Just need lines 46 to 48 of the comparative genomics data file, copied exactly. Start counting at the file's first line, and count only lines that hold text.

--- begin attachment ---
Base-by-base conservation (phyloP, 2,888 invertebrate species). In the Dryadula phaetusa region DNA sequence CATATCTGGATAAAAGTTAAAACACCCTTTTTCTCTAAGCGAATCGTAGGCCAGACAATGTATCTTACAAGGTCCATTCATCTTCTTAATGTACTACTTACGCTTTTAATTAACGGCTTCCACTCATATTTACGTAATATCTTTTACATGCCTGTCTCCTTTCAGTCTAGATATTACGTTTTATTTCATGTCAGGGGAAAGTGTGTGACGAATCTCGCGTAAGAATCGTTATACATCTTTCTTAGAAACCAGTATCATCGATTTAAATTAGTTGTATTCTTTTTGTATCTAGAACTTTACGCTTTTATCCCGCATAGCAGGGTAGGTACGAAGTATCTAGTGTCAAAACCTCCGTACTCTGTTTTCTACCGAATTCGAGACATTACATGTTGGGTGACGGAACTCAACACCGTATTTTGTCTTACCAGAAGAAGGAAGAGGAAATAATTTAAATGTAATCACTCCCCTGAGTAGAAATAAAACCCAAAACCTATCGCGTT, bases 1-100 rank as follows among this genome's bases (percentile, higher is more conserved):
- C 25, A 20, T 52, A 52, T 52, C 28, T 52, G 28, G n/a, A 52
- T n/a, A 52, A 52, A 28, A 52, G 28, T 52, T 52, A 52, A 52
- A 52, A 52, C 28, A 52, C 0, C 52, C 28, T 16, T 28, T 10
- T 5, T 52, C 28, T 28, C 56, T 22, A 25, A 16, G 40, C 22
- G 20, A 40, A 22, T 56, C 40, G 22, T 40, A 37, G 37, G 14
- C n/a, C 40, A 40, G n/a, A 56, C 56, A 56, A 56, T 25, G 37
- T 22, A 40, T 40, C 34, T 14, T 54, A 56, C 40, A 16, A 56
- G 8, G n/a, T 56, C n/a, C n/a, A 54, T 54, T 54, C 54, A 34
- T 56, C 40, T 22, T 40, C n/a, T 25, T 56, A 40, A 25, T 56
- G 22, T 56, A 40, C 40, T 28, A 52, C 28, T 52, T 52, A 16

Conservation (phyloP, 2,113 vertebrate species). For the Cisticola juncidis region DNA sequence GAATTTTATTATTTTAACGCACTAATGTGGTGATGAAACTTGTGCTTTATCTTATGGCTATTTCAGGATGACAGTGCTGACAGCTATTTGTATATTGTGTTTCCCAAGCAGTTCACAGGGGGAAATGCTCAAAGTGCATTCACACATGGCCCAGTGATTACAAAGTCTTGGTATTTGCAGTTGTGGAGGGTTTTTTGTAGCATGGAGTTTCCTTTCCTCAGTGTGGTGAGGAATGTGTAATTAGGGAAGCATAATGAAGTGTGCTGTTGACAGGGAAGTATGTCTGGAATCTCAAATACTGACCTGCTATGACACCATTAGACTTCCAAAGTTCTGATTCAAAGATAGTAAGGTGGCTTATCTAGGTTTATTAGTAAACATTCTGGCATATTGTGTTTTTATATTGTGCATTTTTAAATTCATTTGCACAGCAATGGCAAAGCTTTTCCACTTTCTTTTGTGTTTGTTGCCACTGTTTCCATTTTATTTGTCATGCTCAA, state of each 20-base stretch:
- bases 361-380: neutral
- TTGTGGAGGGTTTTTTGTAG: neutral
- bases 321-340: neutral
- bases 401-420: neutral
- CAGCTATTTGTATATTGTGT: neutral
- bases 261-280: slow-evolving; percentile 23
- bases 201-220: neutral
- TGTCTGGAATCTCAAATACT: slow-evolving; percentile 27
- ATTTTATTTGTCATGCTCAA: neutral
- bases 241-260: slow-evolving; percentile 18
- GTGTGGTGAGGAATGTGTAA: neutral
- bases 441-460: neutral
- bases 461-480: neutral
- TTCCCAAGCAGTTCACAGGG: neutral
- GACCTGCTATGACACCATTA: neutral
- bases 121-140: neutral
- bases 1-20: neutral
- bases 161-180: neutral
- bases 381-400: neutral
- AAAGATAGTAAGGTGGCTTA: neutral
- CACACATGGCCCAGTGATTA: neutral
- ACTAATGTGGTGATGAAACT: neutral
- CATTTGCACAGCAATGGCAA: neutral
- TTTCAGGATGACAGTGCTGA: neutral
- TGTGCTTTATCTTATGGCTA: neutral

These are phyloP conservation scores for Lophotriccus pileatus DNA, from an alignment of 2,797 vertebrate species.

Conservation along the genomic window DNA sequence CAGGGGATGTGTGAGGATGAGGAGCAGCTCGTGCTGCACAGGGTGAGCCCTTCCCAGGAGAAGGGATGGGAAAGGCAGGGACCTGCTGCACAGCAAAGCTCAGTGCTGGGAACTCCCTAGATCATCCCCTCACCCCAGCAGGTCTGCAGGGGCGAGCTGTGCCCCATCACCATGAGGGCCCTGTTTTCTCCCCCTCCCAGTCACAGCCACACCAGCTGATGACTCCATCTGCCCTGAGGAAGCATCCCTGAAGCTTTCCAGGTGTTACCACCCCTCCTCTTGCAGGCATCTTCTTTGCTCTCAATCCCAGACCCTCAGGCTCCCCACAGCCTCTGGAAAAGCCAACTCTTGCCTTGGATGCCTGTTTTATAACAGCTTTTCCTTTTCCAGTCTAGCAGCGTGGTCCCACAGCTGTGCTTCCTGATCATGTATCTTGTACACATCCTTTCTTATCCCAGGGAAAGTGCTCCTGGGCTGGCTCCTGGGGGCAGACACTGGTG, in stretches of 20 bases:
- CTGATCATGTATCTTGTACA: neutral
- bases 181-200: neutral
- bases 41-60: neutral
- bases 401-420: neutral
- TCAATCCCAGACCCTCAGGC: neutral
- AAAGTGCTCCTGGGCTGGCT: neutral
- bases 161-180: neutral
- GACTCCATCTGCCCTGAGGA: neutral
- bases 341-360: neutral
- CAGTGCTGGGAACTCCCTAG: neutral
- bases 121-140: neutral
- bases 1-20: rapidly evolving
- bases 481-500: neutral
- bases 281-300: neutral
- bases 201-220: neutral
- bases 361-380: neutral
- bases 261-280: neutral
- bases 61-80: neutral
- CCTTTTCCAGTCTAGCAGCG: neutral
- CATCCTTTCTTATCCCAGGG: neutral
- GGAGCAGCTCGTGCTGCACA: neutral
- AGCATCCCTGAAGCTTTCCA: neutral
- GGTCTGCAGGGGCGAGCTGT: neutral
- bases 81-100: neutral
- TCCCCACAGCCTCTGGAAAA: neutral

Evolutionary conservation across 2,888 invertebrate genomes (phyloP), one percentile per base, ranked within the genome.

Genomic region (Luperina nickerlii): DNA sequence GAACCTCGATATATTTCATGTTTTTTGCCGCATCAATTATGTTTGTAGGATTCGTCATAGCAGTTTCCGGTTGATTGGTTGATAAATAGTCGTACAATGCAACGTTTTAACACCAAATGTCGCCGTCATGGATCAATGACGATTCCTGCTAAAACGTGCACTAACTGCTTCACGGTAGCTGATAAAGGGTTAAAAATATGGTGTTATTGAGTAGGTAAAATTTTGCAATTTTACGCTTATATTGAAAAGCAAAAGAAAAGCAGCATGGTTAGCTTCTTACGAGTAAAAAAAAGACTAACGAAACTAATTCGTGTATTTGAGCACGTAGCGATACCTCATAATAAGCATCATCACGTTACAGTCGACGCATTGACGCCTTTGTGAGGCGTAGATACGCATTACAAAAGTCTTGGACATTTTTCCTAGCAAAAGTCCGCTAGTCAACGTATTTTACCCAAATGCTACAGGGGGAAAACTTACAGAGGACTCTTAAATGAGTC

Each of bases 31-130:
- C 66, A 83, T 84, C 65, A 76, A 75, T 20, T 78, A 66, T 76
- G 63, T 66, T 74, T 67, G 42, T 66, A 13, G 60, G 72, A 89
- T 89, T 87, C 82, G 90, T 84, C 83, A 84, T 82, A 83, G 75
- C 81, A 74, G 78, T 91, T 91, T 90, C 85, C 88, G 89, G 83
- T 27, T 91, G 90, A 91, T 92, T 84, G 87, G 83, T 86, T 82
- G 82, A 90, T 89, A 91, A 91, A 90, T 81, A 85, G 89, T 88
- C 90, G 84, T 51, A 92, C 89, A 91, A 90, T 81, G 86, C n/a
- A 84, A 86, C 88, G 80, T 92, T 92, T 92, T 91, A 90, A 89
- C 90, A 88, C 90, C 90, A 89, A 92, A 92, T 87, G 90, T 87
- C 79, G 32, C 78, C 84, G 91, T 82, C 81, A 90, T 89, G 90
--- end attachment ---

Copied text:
- bases 161-180: neutral
- GACTCCATCTGCCCTGAGGA: neutral
- bases 341-360: neutral